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Peter Gammons
October 03, 1988
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October 03, 1988


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Unlike the National League show, the Oakland-Boston series will probably be full of offensive fireworks. The A's make Fenway Park look like something from an H-O train layout. With those Green Monsters in the middle of the Oakland order—Dave Henderson (220 pounds), Jose Canseco (230), Dave Parker (230) and Mark McGwire (225)—and four players with 20 or more steals, the A's are clearly the American League's best offensive team. Most scouts will tell you that Oakland's Walter Weiss and Glenn Hubbard form one of the two best double-play combinations in the league ( Boston's Jody Reed and Marty Barrett are the other), and the A's catching duo of Terry Steinbach and Ron Hassey is vastly underrated. As for the pitching, the big three of Dave Stewart, Storm Davis and Bob Welch are 52-27, and the A's bullpen—anchored by Dennis Eckersley—set a major league record for saves (63 through Sunday, 44 of them by Eckersley).

This Boston club isn't of the slugging, thugging genre you remember from the 1940s, '50s and '70s. The current version was next to last in its division in home runs but outscored its opponents by more than 100 runs in Fenway, These stats best define the Sox: Their pitchers lead the league in strikeouts; their hitters are first in walks and last in strikeouts.

"The Sox are very difficult to pitch to, especially in Fenway Park," says A's manager Tony La Russa. "I've never seen a team with more disciplined, professional hitters. Their .360 on-base percentage is unbelievable. They're at the bottom of the division in homers? So what? They lead the division in runs."

Boston's attack starts with Wade Boggs. "He gets to two strikes and starts fouling off pitches, waiting for one he likes," says Miller. "He reminds me of a guy sorting through his mail looking for a check." A's pitchers walked Boggs 17 times in 12 games; and Stewart, who gets into trouble mainly when his control falters, issued nine of those walks.

However, the Red Sox haven't hit nearly as well on the road. Not only did they go 0-6 in Oakland this year, but they've also lost eight straight and 13 of their last 14 there. And if the Red Sox don't clinch until late this week, that could keep manager Joe Morgan from setting up the Hurst-Clemens-Boddicker rotation he would like to throw at the A's. ( Hurst is 11-5 with a 2.88 ERA against Oakland, so Morgan wants to be able to use him three times.) If Morgan can't juggle his staff, Clemens will open, establishing the key to the series. Clemens is 1-4, with a 4.40 ERA lifetime against the A's and has won only three times since July. But if he can catch his breath and regain his powers, Clemens could set the winning pattern Boston needs. Boddicker is just 4-4 lifetime in Oakland, but given his ability to handle Canseco, who is 2 for 20 against him, Boddicker is a worthy Game 3 match for Welch (11-4 at home this year). Wes Gardner may have to start the fourth game for the Sox, though Morgan would prefer to have him in the bullpen helping Bob Stanley set up Smith, who this year allowed the A's one hit and no runs in five innings.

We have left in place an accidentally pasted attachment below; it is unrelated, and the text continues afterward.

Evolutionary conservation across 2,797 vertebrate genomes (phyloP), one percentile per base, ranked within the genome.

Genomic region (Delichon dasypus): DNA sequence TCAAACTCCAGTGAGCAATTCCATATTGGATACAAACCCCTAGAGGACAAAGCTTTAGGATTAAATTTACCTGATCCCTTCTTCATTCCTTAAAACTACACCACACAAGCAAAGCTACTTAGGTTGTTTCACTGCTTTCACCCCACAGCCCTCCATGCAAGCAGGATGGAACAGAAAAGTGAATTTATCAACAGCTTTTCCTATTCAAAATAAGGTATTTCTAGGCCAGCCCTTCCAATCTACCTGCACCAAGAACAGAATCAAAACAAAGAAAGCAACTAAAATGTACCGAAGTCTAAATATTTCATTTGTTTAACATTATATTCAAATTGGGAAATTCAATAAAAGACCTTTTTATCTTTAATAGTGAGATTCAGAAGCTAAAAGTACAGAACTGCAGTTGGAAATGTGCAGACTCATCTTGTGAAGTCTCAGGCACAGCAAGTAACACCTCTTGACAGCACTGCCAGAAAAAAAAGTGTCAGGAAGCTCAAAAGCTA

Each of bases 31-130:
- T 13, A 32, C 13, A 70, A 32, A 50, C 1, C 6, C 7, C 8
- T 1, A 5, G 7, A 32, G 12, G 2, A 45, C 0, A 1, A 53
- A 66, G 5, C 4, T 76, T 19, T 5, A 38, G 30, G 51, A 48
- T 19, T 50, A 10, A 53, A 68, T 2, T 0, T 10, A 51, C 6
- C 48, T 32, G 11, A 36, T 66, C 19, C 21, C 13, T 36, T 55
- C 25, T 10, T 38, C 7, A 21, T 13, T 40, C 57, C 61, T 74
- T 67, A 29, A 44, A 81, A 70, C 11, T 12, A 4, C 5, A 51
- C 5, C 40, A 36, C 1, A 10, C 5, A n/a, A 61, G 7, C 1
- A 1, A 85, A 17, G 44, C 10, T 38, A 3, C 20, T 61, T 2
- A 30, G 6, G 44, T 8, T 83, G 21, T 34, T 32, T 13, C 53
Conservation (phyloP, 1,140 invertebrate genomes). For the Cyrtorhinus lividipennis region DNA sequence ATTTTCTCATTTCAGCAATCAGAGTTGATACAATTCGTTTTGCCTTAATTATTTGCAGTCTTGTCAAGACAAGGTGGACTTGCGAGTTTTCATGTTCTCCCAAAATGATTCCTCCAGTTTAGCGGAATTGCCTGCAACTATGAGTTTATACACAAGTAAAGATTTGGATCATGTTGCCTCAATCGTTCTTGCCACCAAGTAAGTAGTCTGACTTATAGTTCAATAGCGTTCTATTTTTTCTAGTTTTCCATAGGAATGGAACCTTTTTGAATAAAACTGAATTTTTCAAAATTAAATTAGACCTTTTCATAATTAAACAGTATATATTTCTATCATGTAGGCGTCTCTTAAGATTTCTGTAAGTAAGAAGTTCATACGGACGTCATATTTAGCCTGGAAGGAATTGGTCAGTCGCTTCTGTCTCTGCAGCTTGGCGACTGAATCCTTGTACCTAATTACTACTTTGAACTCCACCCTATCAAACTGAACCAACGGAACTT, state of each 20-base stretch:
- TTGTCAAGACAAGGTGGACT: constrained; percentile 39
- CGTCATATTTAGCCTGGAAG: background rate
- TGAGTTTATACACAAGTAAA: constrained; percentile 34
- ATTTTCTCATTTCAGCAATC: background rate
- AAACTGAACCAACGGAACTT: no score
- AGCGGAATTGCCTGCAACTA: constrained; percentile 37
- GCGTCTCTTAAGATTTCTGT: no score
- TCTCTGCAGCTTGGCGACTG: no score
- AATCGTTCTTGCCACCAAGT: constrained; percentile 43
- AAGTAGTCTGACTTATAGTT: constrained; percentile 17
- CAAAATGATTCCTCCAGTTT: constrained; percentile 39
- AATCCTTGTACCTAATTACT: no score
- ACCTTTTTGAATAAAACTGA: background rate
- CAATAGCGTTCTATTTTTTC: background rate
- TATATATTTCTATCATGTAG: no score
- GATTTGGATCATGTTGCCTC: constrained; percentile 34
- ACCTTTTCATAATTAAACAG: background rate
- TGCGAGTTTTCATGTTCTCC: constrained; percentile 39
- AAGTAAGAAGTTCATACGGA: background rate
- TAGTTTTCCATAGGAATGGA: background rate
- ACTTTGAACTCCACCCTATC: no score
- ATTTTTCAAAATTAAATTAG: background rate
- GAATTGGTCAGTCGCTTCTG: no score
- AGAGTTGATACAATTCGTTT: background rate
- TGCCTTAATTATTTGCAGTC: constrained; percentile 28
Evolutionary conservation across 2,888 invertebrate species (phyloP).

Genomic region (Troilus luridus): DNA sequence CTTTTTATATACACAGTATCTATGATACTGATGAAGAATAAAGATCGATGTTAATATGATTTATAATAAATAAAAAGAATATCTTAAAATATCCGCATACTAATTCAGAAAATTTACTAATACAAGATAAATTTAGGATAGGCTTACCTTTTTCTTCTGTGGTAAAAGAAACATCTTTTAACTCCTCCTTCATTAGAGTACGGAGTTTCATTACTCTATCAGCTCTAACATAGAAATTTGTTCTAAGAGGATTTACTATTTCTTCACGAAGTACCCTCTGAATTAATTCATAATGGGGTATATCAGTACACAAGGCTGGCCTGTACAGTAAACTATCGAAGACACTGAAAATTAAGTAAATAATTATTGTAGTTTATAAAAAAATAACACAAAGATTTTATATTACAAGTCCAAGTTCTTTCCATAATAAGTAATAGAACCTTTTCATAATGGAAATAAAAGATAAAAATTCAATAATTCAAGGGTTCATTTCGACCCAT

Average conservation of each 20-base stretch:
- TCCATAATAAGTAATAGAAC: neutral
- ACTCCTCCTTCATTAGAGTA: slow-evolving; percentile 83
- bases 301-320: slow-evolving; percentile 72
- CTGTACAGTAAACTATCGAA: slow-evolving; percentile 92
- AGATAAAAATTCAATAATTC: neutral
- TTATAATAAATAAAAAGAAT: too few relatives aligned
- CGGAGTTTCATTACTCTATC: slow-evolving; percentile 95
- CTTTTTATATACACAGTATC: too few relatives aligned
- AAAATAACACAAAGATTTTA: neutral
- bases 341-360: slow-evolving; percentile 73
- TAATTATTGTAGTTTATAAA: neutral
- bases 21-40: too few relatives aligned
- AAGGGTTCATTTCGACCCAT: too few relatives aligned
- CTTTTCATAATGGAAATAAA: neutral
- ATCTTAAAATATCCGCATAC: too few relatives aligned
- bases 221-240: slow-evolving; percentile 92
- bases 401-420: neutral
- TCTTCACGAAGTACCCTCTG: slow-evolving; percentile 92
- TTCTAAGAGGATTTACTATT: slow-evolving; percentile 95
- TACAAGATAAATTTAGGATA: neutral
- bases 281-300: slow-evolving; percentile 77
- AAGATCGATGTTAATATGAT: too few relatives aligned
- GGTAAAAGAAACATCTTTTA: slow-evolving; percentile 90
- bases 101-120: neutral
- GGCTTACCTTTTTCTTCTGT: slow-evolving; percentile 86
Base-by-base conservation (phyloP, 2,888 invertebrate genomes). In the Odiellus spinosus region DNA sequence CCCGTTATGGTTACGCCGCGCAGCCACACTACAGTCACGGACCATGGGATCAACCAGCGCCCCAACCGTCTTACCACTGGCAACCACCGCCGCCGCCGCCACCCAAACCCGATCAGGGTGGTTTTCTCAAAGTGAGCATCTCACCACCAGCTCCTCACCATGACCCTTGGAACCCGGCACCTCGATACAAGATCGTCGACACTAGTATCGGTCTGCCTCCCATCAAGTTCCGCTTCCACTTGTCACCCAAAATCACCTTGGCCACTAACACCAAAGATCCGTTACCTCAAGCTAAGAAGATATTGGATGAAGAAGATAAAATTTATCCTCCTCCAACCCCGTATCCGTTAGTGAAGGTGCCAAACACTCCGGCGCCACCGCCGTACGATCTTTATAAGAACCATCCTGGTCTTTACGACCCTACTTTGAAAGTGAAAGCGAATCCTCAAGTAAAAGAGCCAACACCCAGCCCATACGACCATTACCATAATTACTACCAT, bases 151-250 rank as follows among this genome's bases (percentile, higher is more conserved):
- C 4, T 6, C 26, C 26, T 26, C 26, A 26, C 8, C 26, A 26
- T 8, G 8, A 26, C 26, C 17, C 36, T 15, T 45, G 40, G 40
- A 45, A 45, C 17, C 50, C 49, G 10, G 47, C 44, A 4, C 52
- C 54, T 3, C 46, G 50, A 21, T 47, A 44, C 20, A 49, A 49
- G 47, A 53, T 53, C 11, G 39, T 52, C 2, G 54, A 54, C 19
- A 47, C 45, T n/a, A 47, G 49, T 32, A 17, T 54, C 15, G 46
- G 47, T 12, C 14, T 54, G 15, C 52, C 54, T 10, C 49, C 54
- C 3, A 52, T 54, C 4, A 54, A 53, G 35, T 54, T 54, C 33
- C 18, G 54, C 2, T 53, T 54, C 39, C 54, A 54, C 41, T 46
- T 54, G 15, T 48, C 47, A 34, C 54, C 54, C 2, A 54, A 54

"If the A's can beat Clemens, they can win," says one scout. "But any time you face Hurst, Clemens and Boddicker seven times in nine days, you can lose four games."

Adds Eckersley, "The Red Sox match up against us better than any Eastern team." But then, there's what La Russa calls the Reggie Jackson-Carlton Fisk Factor. "Some players rise to the occasion," he says. "They want to be there when it's all on the line. The '72 to '74 A's and '76 to '81 Yankees were loaded with those guys."

So, too, are these Athletics. The Red Sox should remember how Henderson responded to the pressure in the 1986 playoffs, which he saved for the Sox with a dramatic home run. Canseco and Parker also love the heat. McGwire was terrific in the spotlight last year.

And the Red Sox? They have been in two World Series in 13 years, and both times Evans was their best player. Hurst and Boddicker, too, have been brilliant money pitchers. But, in the end, the A's might have a little more Reggie in them.

And we know the Mets are loaded with Reggies. Which is why New York and Oakland should end up where everyone predicted they would be: center stage, in the Big Apple.

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